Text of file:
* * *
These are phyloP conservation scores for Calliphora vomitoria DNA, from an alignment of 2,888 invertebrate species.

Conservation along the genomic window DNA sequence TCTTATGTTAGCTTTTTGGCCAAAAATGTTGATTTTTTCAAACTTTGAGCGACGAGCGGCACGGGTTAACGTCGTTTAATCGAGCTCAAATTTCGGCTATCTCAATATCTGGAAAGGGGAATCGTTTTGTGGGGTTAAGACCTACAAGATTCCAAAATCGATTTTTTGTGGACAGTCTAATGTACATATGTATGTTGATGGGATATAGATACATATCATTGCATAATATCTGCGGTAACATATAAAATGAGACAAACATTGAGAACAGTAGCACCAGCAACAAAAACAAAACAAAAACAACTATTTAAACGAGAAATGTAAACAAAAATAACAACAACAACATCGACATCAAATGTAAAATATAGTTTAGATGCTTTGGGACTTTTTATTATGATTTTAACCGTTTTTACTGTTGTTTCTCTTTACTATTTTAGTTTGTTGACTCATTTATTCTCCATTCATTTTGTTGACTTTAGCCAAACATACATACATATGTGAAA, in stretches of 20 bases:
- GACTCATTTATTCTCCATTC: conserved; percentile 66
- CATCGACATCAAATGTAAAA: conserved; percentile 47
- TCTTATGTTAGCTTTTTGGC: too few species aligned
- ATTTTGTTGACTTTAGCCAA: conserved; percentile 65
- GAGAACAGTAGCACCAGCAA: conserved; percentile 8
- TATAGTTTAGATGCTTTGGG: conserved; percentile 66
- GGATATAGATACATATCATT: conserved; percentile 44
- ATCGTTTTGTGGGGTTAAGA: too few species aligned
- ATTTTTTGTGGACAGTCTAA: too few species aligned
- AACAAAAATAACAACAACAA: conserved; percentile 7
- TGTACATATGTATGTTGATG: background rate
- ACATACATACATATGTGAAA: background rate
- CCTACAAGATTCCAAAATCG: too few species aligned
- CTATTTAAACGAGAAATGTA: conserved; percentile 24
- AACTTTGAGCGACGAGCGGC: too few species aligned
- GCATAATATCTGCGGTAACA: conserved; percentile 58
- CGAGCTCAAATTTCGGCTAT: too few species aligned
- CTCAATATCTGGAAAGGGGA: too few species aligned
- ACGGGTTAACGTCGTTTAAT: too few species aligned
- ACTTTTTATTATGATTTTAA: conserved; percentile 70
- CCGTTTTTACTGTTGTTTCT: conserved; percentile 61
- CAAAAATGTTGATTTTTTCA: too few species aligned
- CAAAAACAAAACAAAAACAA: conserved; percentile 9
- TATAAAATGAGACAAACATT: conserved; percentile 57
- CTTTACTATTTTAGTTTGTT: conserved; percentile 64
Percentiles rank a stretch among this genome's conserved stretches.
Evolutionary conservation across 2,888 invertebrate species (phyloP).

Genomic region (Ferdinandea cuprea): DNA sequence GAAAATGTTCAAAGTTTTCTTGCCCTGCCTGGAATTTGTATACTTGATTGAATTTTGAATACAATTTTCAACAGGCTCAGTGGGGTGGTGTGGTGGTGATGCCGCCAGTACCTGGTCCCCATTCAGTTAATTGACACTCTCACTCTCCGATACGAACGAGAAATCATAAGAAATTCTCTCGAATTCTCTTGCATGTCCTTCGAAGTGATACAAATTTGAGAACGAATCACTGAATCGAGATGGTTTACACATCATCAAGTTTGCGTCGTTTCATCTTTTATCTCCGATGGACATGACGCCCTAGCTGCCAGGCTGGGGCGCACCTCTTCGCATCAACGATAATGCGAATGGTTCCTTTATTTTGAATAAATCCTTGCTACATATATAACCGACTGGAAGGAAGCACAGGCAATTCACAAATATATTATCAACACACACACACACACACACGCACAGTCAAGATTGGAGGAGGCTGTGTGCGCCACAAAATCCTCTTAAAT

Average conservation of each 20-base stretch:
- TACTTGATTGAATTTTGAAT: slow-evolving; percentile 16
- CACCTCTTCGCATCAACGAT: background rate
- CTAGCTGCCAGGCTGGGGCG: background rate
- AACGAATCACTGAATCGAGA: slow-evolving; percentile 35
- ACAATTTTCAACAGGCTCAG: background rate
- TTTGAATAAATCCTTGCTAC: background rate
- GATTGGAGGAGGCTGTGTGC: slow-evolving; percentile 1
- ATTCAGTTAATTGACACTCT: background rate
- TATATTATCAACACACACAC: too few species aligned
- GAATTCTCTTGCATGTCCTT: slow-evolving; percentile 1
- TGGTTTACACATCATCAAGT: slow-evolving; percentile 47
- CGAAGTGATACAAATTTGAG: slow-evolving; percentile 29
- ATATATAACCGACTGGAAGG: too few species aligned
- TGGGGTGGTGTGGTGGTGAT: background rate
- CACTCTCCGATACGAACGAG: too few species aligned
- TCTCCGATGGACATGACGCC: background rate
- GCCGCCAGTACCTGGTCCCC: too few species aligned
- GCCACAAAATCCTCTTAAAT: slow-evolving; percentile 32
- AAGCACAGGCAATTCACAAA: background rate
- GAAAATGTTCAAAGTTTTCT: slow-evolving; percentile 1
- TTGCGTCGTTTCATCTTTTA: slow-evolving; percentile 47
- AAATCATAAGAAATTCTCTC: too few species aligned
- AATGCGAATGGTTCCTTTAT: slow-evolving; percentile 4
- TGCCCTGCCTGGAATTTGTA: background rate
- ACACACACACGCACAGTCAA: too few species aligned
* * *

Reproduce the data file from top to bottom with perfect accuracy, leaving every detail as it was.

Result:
These are phyloP conservation scores for Calliphora vomitoria DNA, from an alignment of 2,888 invertebrate species.

Conservation along the genomic window DNA sequence TCTTATGTTAGCTTTTTGGCCAAAAATGTTGATTTTTTCAAACTTTGAGCGACGAGCGGCACGGGTTAACGTCGTTTAATCGAGCTCAAATTTCGGCTATCTCAATATCTGGAAAGGGGAATCGTTTTGTGGGGTTAAGACCTACAAGATTCCAAAATCGATTTTTTGTGGACAGTCTAATGTACATATGTATGTTGATGGGATATAGATACATATCATTGCATAATATCTGCGGTAACATATAAAATGAGACAAACATTGAGAACAGTAGCACCAGCAACAAAAACAAAACAAAAACAACTATTTAAACGAGAAATGTAAACAAAAATAACAACAACAACATCGACATCAAATGTAAAATATAGTTTAGATGCTTTGGGACTTTTTATTATGATTTTAACCGTTTTTACTGTTGTTTCTCTTTACTATTTTAGTTTGTTGACTCATTTATTCTCCATTCATTTTGTTGACTTTAGCCAAACATACATACATATGTGAAA, in stretches of 20 bases:
- GACTCATTTATTCTCCATTC: conserved; percentile 66
- CATCGACATCAAATGTAAAA: conserved; percentile 47
- TCTTATGTTAGCTTTTTGGC: too few species aligned
- ATTTTGTTGACTTTAGCCAA: conserved; percentile 65
- GAGAACAGTAGCACCAGCAA: conserved; percentile 8
- TATAGTTTAGATGCTTTGGG: conserved; percentile 66
- GGATATAGATACATATCATT: conserved; percentile 44
- ATCGTTTTGTGGGGTTAAGA: too few species aligned
- ATTTTTTGTGGACAGTCTAA: too few species aligned
- AACAAAAATAACAACAACAA: conserved; percentile 7
- TGTACATATGTATGTTGATG: background rate
- ACATACATACATATGTGAAA: background rate
- CCTACAAGATTCCAAAATCG: too few species aligned
- CTATTTAAACGAGAAATGTA: conserved; percentile 24
- AACTTTGAGCGACGAGCGGC: too few species aligned
- GCATAATATCTGCGGTAACA: conserved; percentile 58
- CGAGCTCAAATTTCGGCTAT: too few species aligned
- CTCAATATCTGGAAAGGGGA: too few species aligned
- ACGGGTTAACGTCGTTTAAT: too few species aligned
- ACTTTTTATTATGATTTTAA: conserved; percentile 70
- CCGTTTTTACTGTTGTTTCT: conserved; percentile 61
- CAAAAATGTTGATTTTTTCA: too few species aligned
- CAAAAACAAAACAAAAACAA: conserved; percentile 9
- TATAAAATGAGACAAACATT: conserved; percentile 57
- CTTTACTATTTTAGTTTGTT: conserved; percentile 64
Percentiles rank a stretch among this genome's conserved stretches.
Evolutionary conservation across 2,888 invertebrate species (phyloP).

Genomic region (Ferdinandea cuprea): DNA sequence GAAAATGTTCAAAGTTTTCTTGCCCTGCCTGGAATTTGTATACTTGATTGAATTTTGAATACAATTTTCAACAGGCTCAGTGGGGTGGTGTGGTGGTGATGCCGCCAGTACCTGGTCCCCATTCAGTTAATTGACACTCTCACTCTCCGATACGAACGAGAAATCATAAGAAATTCTCTCGAATTCTCTTGCATGTCCTTCGAAGTGATACAAATTTGAGAACGAATCACTGAATCGAGATGGTTTACACATCATCAAGTTTGCGTCGTTTCATCTTTTATCTCCGATGGACATGACGCCCTAGCTGCCAGGCTGGGGCGCACCTCTTCGCATCAACGATAATGCGAATGGTTCCTTTATTTTGAATAAATCCTTGCTACATATATAACCGACTGGAAGGAAGCACAGGCAATTCACAAATATATTATCAACACACACACACACACACACGCACAGTCAAGATTGGAGGAGGCTGTGTGCGCCACAAAATCCTCTTAAAT

Average conservation of each 20-base stretch:
- TACTTGATTGAATTTTGAAT: slow-evolving; percentile 16
- CACCTCTTCGCATCAACGAT: background rate
- CTAGCTGCCAGGCTGGGGCG: background rate
- AACGAATCACTGAATCGAGA: slow-evolving; percentile 35
- ACAATTTTCAACAGGCTCAG: background rate
- TTTGAATAAATCCTTGCTAC: background rate
- GATTGGAGGAGGCTGTGTGC: slow-evolving; percentile 1
- ATTCAGTTAATTGACACTCT: background rate
- TATATTATCAACACACACAC: too few species aligned
- GAATTCTCTTGCATGTCCTT: slow-evolving; percentile 1
- TGGTTTACACATCATCAAGT: slow-evolving; percentile 47
- CGAAGTGATACAAATTTGAG: slow-evolving; percentile 29
- ATATATAACCGACTGGAAGG: too few species aligned
- TGGGGTGGTGTGGTGGTGAT: background rate
- CACTCTCCGATACGAACGAG: too few species aligned
- TCTCCGATGGACATGACGCC: background rate
- GCCGCCAGTACCTGGTCCCC: too few species aligned
- GCCACAAAATCCTCTTAAAT: slow-evolving; percentile 32
- AAGCACAGGCAATTCACAAA: background rate
- GAAAATGTTCAAAGTTTTCT: slow-evolving; percentile 1
- TTGCGTCGTTTCATCTTTTA: slow-evolving; percentile 47
- AAATCATAAGAAATTCTCTC: too few species aligned
- AATGCGAATGGTTCCTTTAT: slow-evolving; percentile 4
- TGCCCTGCCTGGAATTTGTA: background rate
- ACACACACACGCACAGTCAA: too few species aligned